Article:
Sticking with the theme of redemption and new beginnings, Cale Iorg is starting to look like he's turning it around.
Iorg has long been a highly touted prospect in the organization, and it's easy to see why when he's on the defensive side of the ball, but offensively he's looked more like the second coming of Mario Mendoza than a future All-Star shortstop.
"It's funny because coming out of spring training I had more questions about his ability to play defense than I did his bat," Brookens laughed after Saturday's game.
Entering the series against New Hampshire he was hitting a paltry .213/.252/.351 with just five homers and 15 RBI.
Things began with Iorg going hitless in the opener of the series, as per usual. But something happened between Friday night and Saturday, because when Iorg stepped to the plate he was a different man.
Iorg, who only has only drawn 10 walks against 59 strike outs this season, was suddenly working counts and waiting for his pitch. It was so out of character that one scout, who was on his second trip to Erie this season, joked before Sunday's game about his new found patience.
"Who was that out there at short? Because that wasn't Cale Iorg," he said.
After striking out in his first appearance on Saturday, Iorg launched a home run onto the Erie Civic Center behind the left field wall. Then, in the sixth he knocked an RBI single up the middle.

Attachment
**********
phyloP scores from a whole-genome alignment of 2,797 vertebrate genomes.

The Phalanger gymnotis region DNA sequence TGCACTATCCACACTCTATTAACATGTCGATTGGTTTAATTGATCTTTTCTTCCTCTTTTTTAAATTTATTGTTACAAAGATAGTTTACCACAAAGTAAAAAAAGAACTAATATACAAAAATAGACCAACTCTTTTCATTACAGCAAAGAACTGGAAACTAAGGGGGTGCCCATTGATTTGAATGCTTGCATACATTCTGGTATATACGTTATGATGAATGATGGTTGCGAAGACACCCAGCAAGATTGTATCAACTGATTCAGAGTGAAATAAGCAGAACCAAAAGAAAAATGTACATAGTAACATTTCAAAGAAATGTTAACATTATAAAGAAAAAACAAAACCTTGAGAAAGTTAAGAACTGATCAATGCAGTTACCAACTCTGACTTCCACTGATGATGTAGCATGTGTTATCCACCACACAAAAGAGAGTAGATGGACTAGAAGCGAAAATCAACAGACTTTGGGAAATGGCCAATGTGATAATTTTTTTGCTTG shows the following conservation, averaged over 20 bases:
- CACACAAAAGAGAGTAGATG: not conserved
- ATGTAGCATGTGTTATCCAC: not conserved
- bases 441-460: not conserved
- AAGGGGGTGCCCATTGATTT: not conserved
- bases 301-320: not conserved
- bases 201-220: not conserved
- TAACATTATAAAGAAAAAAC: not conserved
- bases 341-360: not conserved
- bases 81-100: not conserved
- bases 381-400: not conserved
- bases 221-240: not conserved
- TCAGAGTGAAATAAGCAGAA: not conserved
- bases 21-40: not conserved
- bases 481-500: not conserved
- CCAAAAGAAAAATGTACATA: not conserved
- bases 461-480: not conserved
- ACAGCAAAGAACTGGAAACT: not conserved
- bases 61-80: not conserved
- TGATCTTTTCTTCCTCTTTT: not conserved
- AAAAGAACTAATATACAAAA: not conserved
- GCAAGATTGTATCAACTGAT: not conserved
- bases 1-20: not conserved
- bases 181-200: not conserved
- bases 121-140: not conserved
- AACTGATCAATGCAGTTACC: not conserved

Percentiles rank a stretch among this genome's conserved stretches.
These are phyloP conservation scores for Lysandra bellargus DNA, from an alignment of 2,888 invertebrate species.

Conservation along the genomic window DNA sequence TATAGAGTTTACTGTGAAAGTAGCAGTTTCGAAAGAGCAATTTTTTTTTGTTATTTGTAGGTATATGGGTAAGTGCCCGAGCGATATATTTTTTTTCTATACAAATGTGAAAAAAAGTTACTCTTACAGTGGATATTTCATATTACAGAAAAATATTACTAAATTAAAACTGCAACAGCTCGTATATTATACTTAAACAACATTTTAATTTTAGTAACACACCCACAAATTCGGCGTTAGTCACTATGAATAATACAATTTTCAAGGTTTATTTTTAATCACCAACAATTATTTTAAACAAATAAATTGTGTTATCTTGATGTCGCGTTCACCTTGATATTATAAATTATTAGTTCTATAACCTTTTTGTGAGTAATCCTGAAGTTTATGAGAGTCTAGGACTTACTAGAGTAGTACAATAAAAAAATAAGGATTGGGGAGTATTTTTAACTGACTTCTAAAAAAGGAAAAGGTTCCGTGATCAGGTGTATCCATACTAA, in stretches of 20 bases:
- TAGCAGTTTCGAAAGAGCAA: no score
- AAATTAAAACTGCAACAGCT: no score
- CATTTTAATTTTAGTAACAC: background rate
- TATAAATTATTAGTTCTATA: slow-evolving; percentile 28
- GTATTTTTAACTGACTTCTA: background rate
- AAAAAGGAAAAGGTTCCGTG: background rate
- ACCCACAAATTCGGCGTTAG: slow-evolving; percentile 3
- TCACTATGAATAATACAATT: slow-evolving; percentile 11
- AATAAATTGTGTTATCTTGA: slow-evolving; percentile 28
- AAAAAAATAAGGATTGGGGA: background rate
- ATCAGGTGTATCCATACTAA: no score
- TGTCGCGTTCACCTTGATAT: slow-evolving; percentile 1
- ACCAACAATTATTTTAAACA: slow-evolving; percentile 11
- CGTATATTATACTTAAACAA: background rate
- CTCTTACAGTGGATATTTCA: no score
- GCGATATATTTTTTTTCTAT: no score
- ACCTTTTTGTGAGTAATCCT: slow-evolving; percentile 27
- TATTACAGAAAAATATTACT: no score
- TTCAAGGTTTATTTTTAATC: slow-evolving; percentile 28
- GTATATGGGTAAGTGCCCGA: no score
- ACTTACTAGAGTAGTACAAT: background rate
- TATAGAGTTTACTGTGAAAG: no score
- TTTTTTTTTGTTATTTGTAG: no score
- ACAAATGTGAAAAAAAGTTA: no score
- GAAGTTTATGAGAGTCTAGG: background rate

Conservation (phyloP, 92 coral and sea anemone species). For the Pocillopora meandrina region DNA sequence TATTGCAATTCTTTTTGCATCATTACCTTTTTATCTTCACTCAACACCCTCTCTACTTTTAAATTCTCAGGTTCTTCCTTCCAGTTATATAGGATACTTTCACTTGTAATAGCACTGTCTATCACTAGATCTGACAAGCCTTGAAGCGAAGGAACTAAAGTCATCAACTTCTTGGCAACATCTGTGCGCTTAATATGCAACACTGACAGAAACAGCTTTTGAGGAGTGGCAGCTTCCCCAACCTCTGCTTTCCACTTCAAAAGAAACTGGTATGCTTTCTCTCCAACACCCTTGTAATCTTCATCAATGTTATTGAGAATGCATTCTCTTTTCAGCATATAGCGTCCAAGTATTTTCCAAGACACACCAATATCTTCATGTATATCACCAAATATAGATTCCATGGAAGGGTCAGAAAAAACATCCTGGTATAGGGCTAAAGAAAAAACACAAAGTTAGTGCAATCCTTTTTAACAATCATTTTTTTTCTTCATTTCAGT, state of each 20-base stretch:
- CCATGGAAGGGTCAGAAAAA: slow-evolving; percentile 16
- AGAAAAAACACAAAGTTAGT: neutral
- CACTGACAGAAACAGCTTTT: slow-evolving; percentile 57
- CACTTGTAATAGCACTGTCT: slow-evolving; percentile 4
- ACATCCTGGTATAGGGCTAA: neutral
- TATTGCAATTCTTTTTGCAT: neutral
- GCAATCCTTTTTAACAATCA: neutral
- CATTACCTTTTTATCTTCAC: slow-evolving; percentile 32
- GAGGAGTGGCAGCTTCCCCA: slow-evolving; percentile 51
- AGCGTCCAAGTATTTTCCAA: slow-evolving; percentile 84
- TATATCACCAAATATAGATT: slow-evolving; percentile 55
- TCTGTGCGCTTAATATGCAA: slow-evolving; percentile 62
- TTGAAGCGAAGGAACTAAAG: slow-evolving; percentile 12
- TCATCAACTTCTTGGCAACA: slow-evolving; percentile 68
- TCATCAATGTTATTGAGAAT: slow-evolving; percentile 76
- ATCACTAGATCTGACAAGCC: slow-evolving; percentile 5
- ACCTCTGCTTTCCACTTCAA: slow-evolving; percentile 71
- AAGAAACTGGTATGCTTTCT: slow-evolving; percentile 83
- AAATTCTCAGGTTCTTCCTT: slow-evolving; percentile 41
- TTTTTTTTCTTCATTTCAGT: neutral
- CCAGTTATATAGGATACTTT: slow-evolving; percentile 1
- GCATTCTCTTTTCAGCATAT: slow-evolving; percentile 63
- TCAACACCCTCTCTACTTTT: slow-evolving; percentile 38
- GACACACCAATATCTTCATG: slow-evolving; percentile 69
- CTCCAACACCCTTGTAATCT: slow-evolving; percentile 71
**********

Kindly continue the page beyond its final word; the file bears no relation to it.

"I've been frustrated a little bit because you work hard and when you don't see any dividends from it, so it obviously feels good. If I can just build on tonight in the future I'll be all right.
"When you get in a slump you try to swing your way out. You go up there thinking I have to get a hit every time you go up and every night to make your batting average go up, but you have to get a good at-bat before you can get a hit," Iorg said.
On Sunday it was more of the same for Iorg, as he added another RBI single to go along with a stolen base and a run scored.
- Tuesday marked the speedy return of Casper Wells who returned from hamate surgery just a little more than seven weeks after hitting the disabled list. In his first five games back he has hit .261 with three homers and five RBI.
-Ryan Strieby returned on Thursday after missing five games with soreness in his surgically repaired hamate. He went 3-for-13 this week -Jonah Nickerson had another solid start, throwing 6 2/3 of scoreless baseball against Portland on Wednesday. He now has a 1.32 ERA for the month of June.
-Jon Kibler, TigsTown's pitcher of the month for May, had a pretty solid outing his lat time out, giving up two runs over six innings of work. One scout wasn't convinced, though. "He looks like he's having trouble repeating his delivery. He isn't the same pitcher that impressed me last year when he was with (West) Michigan. He gives up too many hits. That's going to catch up with him," he explained. Kibler gave up seven hits, struck out two and walked one in the outing. Erie will be on the road all week, first in Portland, and then they will head to New Hampshire.